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HAVA's requirements do not necessarily apply to all registered voters, though. Those who were registered prior to the law's enactment in 2002 are not covered. HAVA's voter ID requirements apply only to voters who are newly registering or re-registering in a different county or location since 2002.
Under HAVA, individuals who are registering to vote must provide their current valid driver's license number, if they have one. If they do not have one, then they must provide the last four digits of their Social Security Number (SSN). If they do not have either of these forms of identification, then they will have to provide proof of identity at the polling booth when they go to vote.
The following are some examples of documents allowed in some states to establish identity at a voting booth (states may require one or more of certain types of these documents):
You should check with your local election authorities or your state's government elections office for a complete list of the specific documents allowed by your state.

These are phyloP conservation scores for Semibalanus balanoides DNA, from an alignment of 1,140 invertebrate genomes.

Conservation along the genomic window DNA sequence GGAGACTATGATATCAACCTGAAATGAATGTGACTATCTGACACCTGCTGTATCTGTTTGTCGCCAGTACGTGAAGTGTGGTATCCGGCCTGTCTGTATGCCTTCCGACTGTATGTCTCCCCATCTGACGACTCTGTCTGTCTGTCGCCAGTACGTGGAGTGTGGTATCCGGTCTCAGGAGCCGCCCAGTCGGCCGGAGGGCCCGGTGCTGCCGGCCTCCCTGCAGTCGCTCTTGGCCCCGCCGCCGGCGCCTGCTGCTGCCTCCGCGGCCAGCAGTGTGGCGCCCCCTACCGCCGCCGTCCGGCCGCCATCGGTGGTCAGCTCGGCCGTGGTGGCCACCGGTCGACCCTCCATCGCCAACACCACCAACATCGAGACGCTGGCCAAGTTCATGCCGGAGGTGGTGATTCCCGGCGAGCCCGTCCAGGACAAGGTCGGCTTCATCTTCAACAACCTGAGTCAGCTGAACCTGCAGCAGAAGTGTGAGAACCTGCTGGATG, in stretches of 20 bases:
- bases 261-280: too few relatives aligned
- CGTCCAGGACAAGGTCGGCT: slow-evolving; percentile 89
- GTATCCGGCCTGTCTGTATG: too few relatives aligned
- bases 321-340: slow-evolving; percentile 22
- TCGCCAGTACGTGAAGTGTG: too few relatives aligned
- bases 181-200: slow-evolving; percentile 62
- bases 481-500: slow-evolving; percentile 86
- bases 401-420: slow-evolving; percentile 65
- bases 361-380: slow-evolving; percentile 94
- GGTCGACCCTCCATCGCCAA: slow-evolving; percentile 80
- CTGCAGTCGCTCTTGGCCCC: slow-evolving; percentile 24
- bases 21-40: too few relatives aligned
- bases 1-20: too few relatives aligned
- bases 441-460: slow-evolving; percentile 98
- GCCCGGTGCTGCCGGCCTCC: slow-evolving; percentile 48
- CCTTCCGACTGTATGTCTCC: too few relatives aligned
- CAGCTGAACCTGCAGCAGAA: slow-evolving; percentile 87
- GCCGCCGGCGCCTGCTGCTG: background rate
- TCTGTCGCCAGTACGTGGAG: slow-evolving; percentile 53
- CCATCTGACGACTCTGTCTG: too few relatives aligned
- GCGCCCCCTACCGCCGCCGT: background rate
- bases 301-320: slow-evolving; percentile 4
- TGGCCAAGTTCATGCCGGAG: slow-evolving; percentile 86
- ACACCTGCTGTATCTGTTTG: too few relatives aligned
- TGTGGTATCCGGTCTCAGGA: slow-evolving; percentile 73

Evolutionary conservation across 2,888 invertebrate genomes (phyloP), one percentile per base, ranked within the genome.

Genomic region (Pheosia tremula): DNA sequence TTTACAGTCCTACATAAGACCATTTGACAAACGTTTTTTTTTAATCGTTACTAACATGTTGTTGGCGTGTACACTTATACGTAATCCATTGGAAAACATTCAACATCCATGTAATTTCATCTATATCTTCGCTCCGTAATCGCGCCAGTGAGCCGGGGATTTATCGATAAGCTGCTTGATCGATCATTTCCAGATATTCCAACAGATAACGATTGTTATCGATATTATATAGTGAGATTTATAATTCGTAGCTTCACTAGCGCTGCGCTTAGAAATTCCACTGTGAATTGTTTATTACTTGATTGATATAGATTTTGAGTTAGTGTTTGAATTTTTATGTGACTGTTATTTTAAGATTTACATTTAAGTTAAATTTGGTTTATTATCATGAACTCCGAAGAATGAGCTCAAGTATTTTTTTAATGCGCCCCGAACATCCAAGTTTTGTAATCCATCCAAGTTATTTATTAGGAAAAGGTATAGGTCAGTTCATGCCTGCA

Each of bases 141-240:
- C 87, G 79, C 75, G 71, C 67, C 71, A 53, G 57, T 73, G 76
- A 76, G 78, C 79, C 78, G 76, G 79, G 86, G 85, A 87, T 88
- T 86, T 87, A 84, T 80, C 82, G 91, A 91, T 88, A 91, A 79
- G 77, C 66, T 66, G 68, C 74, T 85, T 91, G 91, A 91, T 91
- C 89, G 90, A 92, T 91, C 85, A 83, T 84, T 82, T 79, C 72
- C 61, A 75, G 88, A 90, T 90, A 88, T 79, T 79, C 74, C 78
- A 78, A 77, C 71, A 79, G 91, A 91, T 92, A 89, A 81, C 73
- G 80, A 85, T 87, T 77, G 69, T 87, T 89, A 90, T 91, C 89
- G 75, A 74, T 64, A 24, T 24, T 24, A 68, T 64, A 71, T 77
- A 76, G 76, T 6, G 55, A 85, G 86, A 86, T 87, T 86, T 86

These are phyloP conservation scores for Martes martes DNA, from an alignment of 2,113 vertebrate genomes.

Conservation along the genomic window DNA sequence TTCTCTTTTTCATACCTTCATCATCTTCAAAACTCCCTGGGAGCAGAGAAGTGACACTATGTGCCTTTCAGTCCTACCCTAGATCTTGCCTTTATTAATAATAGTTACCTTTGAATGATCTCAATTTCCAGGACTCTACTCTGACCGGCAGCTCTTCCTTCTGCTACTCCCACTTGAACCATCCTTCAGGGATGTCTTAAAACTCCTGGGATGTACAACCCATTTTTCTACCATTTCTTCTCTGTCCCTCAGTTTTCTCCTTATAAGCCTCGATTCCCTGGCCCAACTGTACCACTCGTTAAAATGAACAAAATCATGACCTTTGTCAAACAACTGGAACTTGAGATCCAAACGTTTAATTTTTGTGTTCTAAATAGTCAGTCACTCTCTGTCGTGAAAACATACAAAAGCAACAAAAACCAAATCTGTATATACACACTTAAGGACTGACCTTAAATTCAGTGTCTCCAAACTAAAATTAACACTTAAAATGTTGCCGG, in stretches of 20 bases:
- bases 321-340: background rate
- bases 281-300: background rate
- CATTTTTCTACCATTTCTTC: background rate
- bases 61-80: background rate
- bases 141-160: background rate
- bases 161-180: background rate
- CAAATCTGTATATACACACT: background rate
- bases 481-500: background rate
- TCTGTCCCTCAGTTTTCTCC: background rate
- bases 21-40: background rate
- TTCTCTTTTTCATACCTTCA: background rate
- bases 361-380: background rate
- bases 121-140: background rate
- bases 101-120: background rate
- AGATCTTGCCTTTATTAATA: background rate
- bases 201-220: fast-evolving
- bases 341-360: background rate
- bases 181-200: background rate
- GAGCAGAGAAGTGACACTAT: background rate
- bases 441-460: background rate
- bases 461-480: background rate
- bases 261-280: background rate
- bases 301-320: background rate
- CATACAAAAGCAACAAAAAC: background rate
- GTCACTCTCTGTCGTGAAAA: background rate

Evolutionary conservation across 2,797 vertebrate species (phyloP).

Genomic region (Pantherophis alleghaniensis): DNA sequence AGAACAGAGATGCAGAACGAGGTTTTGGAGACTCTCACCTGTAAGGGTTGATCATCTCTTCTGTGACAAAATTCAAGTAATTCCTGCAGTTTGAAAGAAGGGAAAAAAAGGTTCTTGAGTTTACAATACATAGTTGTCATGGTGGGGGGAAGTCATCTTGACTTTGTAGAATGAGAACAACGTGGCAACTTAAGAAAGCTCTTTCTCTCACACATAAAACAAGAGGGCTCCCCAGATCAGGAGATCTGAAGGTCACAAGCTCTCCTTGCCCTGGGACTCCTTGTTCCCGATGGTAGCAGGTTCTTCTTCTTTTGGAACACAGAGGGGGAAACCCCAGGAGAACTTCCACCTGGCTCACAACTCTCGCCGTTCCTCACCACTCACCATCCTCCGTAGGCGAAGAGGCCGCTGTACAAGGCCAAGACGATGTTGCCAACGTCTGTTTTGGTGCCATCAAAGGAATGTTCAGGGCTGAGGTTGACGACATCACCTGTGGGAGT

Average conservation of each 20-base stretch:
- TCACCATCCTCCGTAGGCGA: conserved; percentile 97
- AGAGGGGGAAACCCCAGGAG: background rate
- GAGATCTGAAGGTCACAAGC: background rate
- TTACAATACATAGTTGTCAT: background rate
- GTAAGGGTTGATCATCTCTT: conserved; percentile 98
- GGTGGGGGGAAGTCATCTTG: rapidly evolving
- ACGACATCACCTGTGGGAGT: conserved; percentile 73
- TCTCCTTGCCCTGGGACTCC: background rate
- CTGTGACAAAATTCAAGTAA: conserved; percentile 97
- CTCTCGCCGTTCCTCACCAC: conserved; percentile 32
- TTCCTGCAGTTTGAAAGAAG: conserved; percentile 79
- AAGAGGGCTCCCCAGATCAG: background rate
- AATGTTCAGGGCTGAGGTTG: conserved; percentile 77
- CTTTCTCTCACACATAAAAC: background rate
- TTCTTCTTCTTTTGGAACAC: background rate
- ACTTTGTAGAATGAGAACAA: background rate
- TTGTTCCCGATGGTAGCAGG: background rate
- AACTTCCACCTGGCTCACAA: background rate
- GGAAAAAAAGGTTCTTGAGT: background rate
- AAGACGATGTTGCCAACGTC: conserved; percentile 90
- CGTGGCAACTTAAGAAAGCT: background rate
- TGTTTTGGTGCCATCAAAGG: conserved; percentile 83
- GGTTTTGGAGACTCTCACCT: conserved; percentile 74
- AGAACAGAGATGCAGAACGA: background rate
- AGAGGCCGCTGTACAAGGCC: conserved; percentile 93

Note that if a person is entitled to vote by absentee ballot or a method other than in-person voting, either pursuant to the Uniformed and Overseas Citizens Absentee Voting Act or the Voting Accessibility for the Elderly and Handicapped Act, then he or she is exempt from HAVA’s identification requirements.
This article is intended to be helpful and informative. But even common legal matters can become complex and stressful. A qualified right to vote lawyer can address your particular legal needs, explain the law, and represent you in court. Take the first step now and contact a local right to vote attorney to discuss your specific legal situation.